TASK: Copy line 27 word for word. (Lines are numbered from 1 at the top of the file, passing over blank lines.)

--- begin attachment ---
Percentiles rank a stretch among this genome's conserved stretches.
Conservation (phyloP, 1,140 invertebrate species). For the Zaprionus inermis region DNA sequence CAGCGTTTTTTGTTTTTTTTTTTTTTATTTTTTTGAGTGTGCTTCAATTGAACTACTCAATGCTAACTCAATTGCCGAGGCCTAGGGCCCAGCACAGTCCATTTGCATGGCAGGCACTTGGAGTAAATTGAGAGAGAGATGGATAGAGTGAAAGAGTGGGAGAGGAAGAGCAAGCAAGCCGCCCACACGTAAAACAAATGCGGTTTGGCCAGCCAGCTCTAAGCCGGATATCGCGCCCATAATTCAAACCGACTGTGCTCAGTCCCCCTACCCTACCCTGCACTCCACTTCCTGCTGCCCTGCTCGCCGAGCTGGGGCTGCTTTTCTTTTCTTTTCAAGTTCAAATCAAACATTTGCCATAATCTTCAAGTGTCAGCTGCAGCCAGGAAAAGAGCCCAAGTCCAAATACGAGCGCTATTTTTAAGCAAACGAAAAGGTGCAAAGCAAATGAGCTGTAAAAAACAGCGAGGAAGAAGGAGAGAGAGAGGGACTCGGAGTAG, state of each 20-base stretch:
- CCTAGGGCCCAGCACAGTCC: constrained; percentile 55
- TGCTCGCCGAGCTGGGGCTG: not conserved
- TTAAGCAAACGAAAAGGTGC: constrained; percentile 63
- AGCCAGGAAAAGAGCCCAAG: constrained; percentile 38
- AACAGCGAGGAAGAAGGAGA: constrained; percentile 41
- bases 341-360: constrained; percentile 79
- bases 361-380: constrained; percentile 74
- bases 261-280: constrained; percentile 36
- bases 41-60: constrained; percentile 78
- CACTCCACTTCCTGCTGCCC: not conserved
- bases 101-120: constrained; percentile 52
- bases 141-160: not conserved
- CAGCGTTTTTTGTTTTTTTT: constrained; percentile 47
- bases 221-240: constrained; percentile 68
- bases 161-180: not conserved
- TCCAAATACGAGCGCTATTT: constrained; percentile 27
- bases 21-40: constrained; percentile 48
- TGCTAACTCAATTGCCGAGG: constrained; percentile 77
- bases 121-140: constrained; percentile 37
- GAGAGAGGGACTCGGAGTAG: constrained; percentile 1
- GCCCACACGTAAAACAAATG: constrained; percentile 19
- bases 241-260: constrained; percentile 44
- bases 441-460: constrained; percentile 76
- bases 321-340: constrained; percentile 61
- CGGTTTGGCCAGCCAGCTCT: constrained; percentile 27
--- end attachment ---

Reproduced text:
- CGGTTTGGCCAGCCAGCTCT: constrained; percentile 27